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My mentor: Rupert Pick

22 August 2014

The article at a glance

One of Hot Pickle’s pop-up shops. Rupert Pick Cambridge MBA (2008) alumnus, and co-founder of marketing agency Hot Pickle talks about how …

A HotPickle pop-up shop
One of Hot Pickle’s pop-up shops.

Rupert Pick Cambridge MBA (2008) alumnus, and co-founder of marketing agency Hot Pickle talks about how Dennis Stevenson supports him and his business.


I’d been running Hot Pickle, a marketing agency that specialises in retail innovation and brand licensing, as a cottage business, but it was really during my MBA that I took it full-time. That was a consequence of talking to both my classmates and to Dennis. During a Cambridge MBA Leadership in Action course he said anyone with a good idea should come and see him. So my classmates Patrick Hammond, Barclay Rogers and I did just that, and Dennis immediately saw the potential and encouraged us to explore how it might become a permanent business.

It was 2009, the height of the recession, and my options were narrow. I found the idea of going back to corporate life a little depressing, to be honest. Then I met a guy called Will Hobhouse, a very well-known retail entrepreneur. At the time I was doing all the licensing for Marmite – mugs, key rings and so forth – and he suggested that we open a pop-up shop. It was a slightly crazy venture but we asked Dennis to support us, and he said yes.

We convinced Unilever, which owns Marmite, to let us do it and found ourselves a site on Regent Street. None of us had run a shop in our lives but, helped by the fact that it was the Christmas period, it was a roaring success. We were profitable within about seven weeks and it opened up a real opportunity for us to expand into the non-retail world. From a business of three people with no employees and a first year turnover of a quarter of a million, we’re now a business of 15 people turning over about £2.5m. Patrick Hammond, another Cambridge MBA alumnus and I are still business partners and he is an integral part of our success, plus Andy St Clair Johnson who joined us as a co-director in 2010.

Establishing and running a business is quite a grey area. It’s not a definitive five-minute conversation where there’s an obvious answer; it’s a discussion. In terms of a mentor you need someone who’s really open, who understands you as an individual and is able to flex their style to fit yours. They need to understand your qualities and your failings. Their job is not to turn you into a “mini-me”.

Dennis is an investor, so he’s a shareholder in the business, but he’s probably the only investor I’ve ever come across who’s not that interested in the numbers. He’s there to provide counsel on big strategic decisions, or personal decisions around family life – when you run your own startup, they are intertwined. He provides strategic, directional advice rather than the specifics of what to do on a day-to-day basis.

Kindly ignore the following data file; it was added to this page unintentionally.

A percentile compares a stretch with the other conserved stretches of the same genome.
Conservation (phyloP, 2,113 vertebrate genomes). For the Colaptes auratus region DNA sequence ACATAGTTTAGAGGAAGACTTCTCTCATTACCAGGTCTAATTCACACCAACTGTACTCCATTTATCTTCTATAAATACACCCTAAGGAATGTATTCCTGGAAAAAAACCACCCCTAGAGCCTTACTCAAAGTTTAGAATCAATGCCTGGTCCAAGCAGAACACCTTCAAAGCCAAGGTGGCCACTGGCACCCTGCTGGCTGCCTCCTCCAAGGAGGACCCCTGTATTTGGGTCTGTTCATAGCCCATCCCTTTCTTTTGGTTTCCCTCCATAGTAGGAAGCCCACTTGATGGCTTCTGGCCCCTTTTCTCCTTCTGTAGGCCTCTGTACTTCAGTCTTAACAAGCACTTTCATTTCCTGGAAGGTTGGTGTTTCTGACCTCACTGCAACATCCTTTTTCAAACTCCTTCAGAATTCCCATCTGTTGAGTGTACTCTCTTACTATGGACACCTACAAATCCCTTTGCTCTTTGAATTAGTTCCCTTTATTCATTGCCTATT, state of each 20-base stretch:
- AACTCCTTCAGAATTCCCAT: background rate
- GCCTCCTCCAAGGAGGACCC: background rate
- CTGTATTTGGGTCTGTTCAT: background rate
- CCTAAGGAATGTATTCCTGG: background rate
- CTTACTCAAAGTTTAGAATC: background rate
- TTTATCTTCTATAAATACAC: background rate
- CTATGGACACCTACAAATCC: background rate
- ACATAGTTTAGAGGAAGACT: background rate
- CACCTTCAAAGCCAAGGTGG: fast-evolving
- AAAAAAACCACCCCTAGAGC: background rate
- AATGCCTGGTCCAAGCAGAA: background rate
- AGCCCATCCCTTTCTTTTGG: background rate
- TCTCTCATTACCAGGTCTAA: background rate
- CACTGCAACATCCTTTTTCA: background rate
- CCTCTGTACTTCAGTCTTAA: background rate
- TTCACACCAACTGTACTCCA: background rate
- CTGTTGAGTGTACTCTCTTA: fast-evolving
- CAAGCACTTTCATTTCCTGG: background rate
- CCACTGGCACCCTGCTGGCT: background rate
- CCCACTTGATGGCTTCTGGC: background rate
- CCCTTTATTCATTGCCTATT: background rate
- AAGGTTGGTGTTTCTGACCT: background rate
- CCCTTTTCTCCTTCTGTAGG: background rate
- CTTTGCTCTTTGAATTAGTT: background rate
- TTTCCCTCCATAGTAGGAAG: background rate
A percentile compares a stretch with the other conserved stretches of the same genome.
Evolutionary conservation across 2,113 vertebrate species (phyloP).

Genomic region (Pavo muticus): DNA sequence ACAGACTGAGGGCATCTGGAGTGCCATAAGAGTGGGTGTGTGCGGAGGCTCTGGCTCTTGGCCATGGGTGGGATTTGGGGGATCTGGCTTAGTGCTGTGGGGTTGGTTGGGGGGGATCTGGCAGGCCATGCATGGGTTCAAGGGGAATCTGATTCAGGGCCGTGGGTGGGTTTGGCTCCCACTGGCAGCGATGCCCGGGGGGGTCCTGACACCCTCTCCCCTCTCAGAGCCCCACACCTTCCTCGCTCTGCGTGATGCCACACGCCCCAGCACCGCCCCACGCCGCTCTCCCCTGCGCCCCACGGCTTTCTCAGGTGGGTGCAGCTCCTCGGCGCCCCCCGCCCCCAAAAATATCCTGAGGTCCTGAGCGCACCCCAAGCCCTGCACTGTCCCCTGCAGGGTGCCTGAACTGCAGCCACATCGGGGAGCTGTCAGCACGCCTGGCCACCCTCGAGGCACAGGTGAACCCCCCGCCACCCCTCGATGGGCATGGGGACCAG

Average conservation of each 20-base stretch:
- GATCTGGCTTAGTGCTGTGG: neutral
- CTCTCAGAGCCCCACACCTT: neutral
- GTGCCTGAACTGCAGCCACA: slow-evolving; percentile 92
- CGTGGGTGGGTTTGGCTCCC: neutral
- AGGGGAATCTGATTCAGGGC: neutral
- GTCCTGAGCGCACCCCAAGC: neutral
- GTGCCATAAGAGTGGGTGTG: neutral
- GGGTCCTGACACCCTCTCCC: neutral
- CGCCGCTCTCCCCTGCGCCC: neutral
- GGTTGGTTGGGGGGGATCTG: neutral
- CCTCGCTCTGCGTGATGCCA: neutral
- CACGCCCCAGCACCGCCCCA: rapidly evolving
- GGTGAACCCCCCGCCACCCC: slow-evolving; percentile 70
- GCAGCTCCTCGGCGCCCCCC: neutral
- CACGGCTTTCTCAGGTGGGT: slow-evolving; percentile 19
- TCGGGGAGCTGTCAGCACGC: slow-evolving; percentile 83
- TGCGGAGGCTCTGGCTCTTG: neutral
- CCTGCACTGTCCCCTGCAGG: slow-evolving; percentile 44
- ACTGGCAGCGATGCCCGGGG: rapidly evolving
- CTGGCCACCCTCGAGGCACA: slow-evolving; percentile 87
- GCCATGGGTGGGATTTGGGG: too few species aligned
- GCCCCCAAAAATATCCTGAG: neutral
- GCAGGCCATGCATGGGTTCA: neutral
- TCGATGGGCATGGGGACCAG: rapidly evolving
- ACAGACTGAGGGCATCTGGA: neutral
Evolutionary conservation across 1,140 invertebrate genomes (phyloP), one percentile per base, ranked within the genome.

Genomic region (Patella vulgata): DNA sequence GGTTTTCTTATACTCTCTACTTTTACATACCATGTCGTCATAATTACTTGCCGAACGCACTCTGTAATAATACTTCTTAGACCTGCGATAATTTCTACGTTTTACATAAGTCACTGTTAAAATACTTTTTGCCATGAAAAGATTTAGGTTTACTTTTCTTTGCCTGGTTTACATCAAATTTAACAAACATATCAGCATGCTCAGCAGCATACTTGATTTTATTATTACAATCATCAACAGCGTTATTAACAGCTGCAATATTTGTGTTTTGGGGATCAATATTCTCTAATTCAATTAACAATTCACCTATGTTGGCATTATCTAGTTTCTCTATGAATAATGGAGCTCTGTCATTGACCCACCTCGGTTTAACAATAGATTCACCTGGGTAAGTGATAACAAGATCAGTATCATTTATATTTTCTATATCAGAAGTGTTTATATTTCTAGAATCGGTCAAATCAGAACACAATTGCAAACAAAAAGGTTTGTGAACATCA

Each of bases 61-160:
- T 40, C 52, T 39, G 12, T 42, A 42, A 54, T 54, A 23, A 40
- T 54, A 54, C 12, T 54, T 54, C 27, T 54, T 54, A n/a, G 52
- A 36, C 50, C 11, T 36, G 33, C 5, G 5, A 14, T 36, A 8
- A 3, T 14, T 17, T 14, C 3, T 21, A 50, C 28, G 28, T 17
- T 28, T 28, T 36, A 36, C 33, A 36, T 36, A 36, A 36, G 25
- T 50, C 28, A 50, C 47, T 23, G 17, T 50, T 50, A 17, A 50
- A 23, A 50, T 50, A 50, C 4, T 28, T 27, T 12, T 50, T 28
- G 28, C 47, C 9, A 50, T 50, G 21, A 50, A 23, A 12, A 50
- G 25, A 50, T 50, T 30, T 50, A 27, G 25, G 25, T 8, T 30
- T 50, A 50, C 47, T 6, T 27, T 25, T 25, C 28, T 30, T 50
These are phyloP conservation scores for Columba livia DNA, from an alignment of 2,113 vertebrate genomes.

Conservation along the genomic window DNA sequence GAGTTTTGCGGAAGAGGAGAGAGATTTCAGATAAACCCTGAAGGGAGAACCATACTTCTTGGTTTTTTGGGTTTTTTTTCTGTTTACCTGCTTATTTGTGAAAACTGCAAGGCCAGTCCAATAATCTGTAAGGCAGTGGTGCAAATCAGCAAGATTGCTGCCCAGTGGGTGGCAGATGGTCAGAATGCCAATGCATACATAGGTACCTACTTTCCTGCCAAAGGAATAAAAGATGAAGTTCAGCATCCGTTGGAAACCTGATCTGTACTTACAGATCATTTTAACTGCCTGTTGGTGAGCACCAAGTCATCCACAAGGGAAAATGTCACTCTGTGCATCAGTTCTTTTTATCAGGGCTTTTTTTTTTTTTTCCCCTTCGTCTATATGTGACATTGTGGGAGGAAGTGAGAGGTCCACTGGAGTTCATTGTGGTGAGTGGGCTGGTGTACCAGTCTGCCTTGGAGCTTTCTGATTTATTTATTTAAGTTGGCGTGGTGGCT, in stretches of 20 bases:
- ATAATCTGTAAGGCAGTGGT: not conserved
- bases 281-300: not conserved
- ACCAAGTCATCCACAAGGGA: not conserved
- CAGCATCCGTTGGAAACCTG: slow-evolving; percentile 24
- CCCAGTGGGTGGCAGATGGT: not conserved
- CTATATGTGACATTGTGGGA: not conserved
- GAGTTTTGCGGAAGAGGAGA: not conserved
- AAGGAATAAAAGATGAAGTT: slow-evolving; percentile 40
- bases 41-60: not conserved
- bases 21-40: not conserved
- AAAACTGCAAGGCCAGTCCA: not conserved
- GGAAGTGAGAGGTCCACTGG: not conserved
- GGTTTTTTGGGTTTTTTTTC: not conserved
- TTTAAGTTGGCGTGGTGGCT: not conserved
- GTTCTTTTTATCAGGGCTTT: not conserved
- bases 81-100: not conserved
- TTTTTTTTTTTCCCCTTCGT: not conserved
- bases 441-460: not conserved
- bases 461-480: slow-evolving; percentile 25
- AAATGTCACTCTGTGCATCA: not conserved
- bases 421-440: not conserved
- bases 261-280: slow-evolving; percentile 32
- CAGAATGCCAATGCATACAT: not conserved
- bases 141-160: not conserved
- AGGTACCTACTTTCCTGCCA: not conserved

Why does it work? He’s not a conventional mentor, and he and I are very different: he can see the areas where I need help and also the areas where I could probably do with a bit of a push. I don’t think we’ve had any conversations about the work we’re doing. It’s absolutely about: “are you enjoying yourself, are you finding this fulfilling, are you growing, what is it like?” He loves coming to our office. Here’s this powerful businessman in our small office and he sits on the floor because there aren’t enough chairs. That’s Dennis.


Am I Rupert’s mentor? Well, Rupert’s never actually said to me: “Will you be my mentor?” but I suppose I have been. I’ve invested in one startup a year since I was 25 – that’s around 40 startups – so I have very strong views on starting up businesses.

Rule number one: I invest in the person, not the idea, and I have to like and trust that person. Of course, you’d have to be demented if you didn’t have some level of belief that the idea could make money, but the absolutely key issue is the person. And I can point to a number of businesses that have been very successful – and I knew they’d be very successful – but I didn’t like or trust the human being, so we didn’t invest.

And rule number two is that the people running the business have to feel they are going to get more from me as an investor than purely money. Naturally, there are some intangibles. Rupert’s clearly a decent, straight, honorable human being, but how do you know that about someone? In Rupert’s case it was confirmed pretty quickly: he’s clearly very bright and gets things done. He’s a doer, as is his partner, Pat Hammond.

It’s a very informal relationship and we go for long periods of time without talking. He normally contacts me when there’s a problem. A few years ago, they had a serious cash flow problem that was very dramatic. They came to me on a Friday evening and it got sorted by Monday. In fact, it wasn’t as bad as they thought it was. As we tend to get our own personal problems out of perspective, so it is with business. I was able to help them get things into perspective, calm them down, make them realise that although they hadn’t been brilliant, this was not an original sin and there was a way of solving it. At the moment they’ve got the nice problem of making sure they can fulfil all the orders in their swelling order book.

What should you look for in a mentor? Someone who has got relevant all-round experience, yes, but also someone whose personality merges with yours. And the acid test – ask yourself this: can I take criticism from this person, even if it hurts me, and I get cross? After all, mentors have to be critical from time to time.

This article was published on

22 August 2014.